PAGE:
Tuesday, February 5, 2013

Tucked In The Mountains: Box Canyon Lodge, Ouray, Colorado

Searching out the best places to read, write or sip on the Western Slope


Box Canyon at Box Canyon Lodge


Ouray, Colorado is surrounded by some of the most dramatic mountains in the state. Considered the Little Switzerland of America, the San Juan Mountains represent some of the steepest and rockiest in Colorado. Nestled in these mountains is one of my family’s favorite hideouts, Box Canyon Lodge. The rates are reasonable and the rooms, while simple, are very clean and come stocked with a small refrigerator and microwave, ideal for a few nights stay. But we never remain inside for long. There’s too much to do outside, including soaking in the mineral hot tubs, open and free to all lodge guests. The tubs look like large half wooden barrels, taking the imagination back to an earlier time, and are conveniently located on terraced decks directly behind the hotel.

The property of Box Canyon Lodge was originally owned by Mr. and Mrs. Richard Cogar and operated as a sanitarium from 1925 until 1929 and then became the Sweet Skin Sanitarium owned by Mr. Kent from Illinois. Sometime after World War II, it turned into a motel and has been operated as such since then. The original bath house can still be seen on the edge of the property. Many claim the relaxing hot mineral waters still contain curative powers. I don’t know about that, but it sure feels good to sink into a steamy tub after a day of hiking, skiing or even just touring the town.

After a quick soak in the morning and a cup of freshly brewed coffee from the lobby, my family and I head out to explore the shops in the historic downtown. Of course, like a word-seeking missile, I locate the independent bookstore, Buckskin Booksellers. Lined with shelves of books and a rack of magazines, I quickly settle into browsing mode. The bookstore contains a great selection of local authors and maps as well as bestsellers and classics. What writer can resist that kind of offering?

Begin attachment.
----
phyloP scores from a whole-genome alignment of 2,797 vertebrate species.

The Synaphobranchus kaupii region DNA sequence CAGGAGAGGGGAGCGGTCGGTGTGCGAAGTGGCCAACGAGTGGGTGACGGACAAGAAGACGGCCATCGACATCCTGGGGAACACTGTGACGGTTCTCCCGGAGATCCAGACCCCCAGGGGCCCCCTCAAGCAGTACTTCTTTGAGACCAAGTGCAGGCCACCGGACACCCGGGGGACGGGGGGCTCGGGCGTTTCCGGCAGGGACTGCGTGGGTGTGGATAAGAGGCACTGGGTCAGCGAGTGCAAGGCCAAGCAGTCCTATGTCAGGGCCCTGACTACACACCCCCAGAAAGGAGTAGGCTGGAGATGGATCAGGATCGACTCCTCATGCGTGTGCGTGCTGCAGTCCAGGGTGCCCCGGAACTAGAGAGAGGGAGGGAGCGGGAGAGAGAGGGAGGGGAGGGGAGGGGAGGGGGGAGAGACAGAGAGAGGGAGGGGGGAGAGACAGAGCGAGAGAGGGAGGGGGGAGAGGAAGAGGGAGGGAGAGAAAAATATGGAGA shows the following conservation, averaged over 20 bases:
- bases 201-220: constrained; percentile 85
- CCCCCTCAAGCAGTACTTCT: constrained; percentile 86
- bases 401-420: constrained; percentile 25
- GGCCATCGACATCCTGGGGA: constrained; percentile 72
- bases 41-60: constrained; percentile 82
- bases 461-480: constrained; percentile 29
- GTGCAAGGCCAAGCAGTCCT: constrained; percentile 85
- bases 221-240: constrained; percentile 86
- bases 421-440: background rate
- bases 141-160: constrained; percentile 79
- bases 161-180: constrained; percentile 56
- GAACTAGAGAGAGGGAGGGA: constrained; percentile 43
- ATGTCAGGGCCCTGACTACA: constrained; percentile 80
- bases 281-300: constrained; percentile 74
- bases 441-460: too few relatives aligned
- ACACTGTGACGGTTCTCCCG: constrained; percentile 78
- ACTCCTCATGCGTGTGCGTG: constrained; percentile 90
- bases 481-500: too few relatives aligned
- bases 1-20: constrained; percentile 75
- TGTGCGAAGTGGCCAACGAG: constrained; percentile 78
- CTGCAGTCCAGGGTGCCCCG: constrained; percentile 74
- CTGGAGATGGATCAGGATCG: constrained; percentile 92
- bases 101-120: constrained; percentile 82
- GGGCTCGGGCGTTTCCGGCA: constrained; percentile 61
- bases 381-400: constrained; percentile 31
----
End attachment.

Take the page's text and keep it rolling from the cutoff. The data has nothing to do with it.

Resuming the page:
There are plenty of fine restaurants including the local Ouray Brewery, to feed your appetite. And be sure to stop by Mouse’s Chocolates and Coffee for a tempting bite (or two!) of delicious homemade chocolates, cookies and decadent ice cream treats.

Don’t worry about eating too much, you can work it off. Take a short drive to the dramatic gorge and walk around for a bit. In the winter, you can catch daring ice climbers at the Ouray Ice Park picking their way up steep manmade ice walls lining the canyon. In the summer, be sure to hike the short and easy walk to Box Canyon Falls. The historic setting quickens the imagination, and the scenery, pools, shops, bookstore, and eateries make Ouray, Colorado and Box Canyon Lodge an ideal location for a writing get-away or a reader’s paradise.

For information and rates about Box Canyon Lodge: http://boxcanyonouray.com/

For more information about the town of Ouray: http://www.ouraycolorado.com/

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Photos and post by Julie Luekenga. Julie lives in the high mountain ranching community of Gunnison, CO and is a freelance writer published in regional and national publications and a member of Rocky Mountain Fiction Writers. 

Writing under the name Julie Luek, she maintains two blogs (In Fine Company and A Thought Grows) and is a regular, every other week, contributor to the international writing website, She Writes. She can also be found on LinkedIn, Twitter, and Facebook. Watch for Julie's Chiseled in Rock reports from the western slope on the first Tuesday of each month.



5 comments:

Dean K Miller said...

The best time to write is when you can. The best place to write is where you are.

But if you've got the time to go, wow...I'd pick any one of these!

Patricia Stoltey said...

I agree, Dean. Makes me want to take a vacation...

Davee said...

I just found a new place in Colorado to visit, thank you!!

Chiseled in Rock said...

I'm in love with that place just from the pics. Freakin' wow, Julie!

Gusto

Julie Luek said...

Hope you all can make it this way sometime. If you do, give me notice and I'll meet you there and buy you a beer. There were still a few varieties of brew I wanted to sample.